My lost $500

autonomouse: you miss my point again, the $500 that used to grace my wallet and was available for me to spend in local stores isn't there any more, it was appropriated by the DCC, was used to pay the interest on the stadium debt and now probably graces the wallet of a stock holder of whatever Aussie bank holds the loan. It's certainly not still in the coffers of my (kiwi) bank.

That money and that of my neighbours and those 50,000 other ratepayers won't be used to buy local pies or icecream or be spent in any local store. 

Of course anyone buying a pie at the stadium is going to be short of the (inflated) cost of the pie at the stadium and as a result will be short of the cash to buy the same pie (at a normal price) or some other product elsewhere in the local economy. In other words it's close to a wash and frankly a red herring.

Can you still believe?

autonomouse:Can you still believe in the multiplier effect after reading this excerpt from the Carisbrook Stadium Trust's own web-site?

"The University of Otago believes that the Forsyth Barr Stadium at University Plaza has the potential to improve the attractiveness of the University amongst potential students and could assist in attracting approximately 500 more students than it might otherwise. This could result in a positive economic impact of more than $30 million per year based on the University's estimate of $63,000 per student, due to the multiplier effect.."

Did this happen? No !

Nothing wrong with my reading glasses

Nowhere in my post do I dispute the theoretical "negative multiplisation"; what I did ask for was actual evidence and genuine, practical examples of the negative multiplier effect in action.
Mikestk at least made something of an attempt, but failed at the final hurdle as he didn't outline how his additional $500 rate contribution had physically resulted in reduced expenditure on goods and services - is he now just looking longingly at the local coffee shop, resigned to the fact that he can only sniff the beans, as opposed to savouring the flavour of an actual coffee? Or he still spending the same, and it's the level of savings being held by his Australian bank that has been negated?
As stated in my last post "I welcome any observations of fact that indicate consumer spending has been negated as a direct result of the stadium", so how about posting a few practical actual examples that have been forced upon the regular contributors of this forum?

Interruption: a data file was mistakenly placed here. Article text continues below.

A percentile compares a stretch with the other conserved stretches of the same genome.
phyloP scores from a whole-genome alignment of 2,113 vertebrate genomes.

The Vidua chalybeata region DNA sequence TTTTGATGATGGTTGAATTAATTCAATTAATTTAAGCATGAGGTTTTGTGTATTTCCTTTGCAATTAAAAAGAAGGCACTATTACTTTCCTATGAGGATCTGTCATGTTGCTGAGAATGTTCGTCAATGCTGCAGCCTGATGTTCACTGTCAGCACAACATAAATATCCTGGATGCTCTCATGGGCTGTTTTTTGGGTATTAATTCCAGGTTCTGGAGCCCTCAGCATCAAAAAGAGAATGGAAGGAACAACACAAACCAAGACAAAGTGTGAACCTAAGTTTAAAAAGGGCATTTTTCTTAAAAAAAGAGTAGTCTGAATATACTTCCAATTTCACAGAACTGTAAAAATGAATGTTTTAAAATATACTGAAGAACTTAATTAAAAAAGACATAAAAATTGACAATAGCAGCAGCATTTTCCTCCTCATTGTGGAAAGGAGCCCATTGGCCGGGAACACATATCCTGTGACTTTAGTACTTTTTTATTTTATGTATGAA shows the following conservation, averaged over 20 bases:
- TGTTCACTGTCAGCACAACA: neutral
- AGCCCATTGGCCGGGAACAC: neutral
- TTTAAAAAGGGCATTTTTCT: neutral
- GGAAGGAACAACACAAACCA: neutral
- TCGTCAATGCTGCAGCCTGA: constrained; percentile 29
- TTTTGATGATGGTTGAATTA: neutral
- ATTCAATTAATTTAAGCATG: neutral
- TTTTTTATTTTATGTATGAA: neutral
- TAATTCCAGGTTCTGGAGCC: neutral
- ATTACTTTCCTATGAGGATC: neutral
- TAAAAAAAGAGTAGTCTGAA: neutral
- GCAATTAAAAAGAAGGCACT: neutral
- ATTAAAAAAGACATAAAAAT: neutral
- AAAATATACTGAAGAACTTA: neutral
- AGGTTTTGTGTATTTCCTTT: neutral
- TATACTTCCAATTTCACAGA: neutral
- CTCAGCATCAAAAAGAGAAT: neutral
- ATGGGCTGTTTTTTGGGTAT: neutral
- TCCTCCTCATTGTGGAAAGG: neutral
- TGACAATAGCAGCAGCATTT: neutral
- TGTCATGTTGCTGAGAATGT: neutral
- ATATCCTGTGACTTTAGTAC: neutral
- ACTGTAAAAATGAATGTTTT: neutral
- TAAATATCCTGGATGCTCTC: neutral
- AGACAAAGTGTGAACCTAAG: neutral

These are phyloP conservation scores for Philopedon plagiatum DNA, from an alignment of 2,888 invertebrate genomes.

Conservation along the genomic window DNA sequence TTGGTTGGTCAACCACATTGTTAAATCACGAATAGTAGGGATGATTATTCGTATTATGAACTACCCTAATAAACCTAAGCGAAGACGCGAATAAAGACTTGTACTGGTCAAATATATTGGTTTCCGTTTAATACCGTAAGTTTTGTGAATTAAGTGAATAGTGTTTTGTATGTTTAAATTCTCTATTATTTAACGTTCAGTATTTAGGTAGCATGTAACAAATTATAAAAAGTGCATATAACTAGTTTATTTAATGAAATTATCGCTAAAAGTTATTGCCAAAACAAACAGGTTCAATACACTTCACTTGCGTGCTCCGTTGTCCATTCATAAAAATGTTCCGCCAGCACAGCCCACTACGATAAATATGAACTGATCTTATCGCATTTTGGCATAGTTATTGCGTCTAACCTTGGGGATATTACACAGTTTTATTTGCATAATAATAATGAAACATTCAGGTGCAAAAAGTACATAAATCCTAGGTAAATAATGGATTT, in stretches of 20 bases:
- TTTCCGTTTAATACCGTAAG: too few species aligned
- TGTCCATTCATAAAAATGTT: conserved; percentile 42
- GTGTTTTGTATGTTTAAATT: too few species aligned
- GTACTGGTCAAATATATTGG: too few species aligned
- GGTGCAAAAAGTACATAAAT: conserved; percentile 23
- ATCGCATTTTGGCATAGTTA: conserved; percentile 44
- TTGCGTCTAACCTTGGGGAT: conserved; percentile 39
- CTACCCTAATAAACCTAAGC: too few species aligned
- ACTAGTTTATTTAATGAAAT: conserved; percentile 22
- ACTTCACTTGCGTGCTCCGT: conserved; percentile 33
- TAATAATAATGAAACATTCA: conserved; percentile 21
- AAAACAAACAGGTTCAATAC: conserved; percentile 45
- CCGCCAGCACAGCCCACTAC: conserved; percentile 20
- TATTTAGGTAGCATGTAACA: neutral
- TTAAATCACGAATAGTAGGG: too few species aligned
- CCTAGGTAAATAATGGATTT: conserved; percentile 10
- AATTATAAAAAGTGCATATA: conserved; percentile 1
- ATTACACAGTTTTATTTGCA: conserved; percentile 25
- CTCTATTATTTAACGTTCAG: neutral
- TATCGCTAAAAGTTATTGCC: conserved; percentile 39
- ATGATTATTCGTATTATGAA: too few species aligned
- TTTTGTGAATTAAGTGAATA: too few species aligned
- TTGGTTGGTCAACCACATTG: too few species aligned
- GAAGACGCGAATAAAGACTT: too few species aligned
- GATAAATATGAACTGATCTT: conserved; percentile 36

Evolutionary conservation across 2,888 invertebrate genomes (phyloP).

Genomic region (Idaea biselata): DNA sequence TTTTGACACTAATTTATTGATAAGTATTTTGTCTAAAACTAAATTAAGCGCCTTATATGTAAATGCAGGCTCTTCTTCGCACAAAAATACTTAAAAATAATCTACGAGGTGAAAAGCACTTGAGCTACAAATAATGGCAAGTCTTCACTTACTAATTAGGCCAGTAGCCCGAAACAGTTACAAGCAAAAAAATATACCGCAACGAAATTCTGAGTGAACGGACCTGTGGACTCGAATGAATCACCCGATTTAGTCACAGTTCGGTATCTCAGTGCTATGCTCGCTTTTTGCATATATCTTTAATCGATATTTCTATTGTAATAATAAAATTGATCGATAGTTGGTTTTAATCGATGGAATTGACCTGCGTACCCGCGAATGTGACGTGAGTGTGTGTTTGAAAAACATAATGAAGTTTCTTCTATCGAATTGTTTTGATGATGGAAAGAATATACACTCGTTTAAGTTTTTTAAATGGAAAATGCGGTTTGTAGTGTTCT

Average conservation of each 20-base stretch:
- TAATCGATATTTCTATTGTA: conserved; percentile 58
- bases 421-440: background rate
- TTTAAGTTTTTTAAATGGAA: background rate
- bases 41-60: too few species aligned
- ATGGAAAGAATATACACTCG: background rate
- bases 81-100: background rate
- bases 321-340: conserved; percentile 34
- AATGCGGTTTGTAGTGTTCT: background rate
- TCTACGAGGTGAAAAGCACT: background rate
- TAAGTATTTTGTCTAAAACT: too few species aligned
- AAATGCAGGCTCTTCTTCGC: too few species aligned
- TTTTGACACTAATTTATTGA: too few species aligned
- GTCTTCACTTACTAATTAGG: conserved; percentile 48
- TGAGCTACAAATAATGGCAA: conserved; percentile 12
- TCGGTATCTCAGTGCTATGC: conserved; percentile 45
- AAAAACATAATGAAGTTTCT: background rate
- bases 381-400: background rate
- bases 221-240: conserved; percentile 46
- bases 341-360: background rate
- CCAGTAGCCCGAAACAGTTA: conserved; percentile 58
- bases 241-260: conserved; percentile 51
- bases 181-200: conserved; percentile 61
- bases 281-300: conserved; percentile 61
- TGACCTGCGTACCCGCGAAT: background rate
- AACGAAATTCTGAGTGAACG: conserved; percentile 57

I'll kick the ball off with a positive tale that is directly tied to the stadium. How about Marlow Pies? Great to see they're once again the supplier of glorious steak & cheese pies at the stadium. Marlow's staff and suppliers must be rather chuffed that their sales have increases by tens of thousands of pies so far this year as stadium attendees gobble them up. I have personally purchased about a dozen of them thus far - let the positive multiplier begin as pie money spreads through the local economy.
Post away people, looking forward to hearing both the positive and negative examples as physically (not theoretically) experienced by yourselves. [Abridged]

Rugby stadium

The Price Waterhouse Cooper report commissioned by the DCC to look into the stadium finances was quite clear. We have a rugby stadium, built at the behest of rugby interests. Its  finances live and die on whether or not rugby can be made profitable.

As far as DVML and the city is concerned, anything else is gravy, and if DVML's management are actually earning the enormous salaries we are paying them, and not stuck in some Stockholm Syndrome death spiral with the ORFU, then that has to be their first priority.

If they don't see this then it's their board's job to put it right, and if the board doesn't see it its time for a different board. Let's start with the chairman who's also the chair of the organisation planning to build Christchurch's covered stadium. [Abridged]


Does Dunedin have a new Rugby stadium, as well as the new Multi-purpose stadium?

Very clear

Put very clearly, Mikestk, but it's the inclusion of the velocity of exchange in assessments of how much was actually made by these events that is specious rather than the theory itself. 


Automouse: please read carefully what I said.  I said I think that counting that way is bunk. But I also said that if you do believe in this bunk then you have to believe that removing a dollar from the economy has the exact opposite effect as adding a dollar if an added dollar is multiplied say ten fold then so is a removed one.

I pay about $500 a year for the rugby stadium - there's $500 that is going to some Aussie banker and not into the local economy. There are 50,000 ratepayers who are paying higher rates for the stadium. That's 50,000 people who are not spending as much as they might in the local economy. 

I can't prove there's a negative muliplied effect because as I said the multiplier is bunk, just a way for people to make up inflated numbers. 

Flowing both ways

Autonomouse: Our income is finite. Our rates include a sizable amount specifically for the stadium. Pre-stadium, our "assets" operated as sensible businesses and paid a reasonable, affordable dividend out of their earnings. This helped to pay for the many things a council has to do to keep a city's infrastructure and amenities working well. This genuine earned - not borrowed - dividend helped to keep rates down.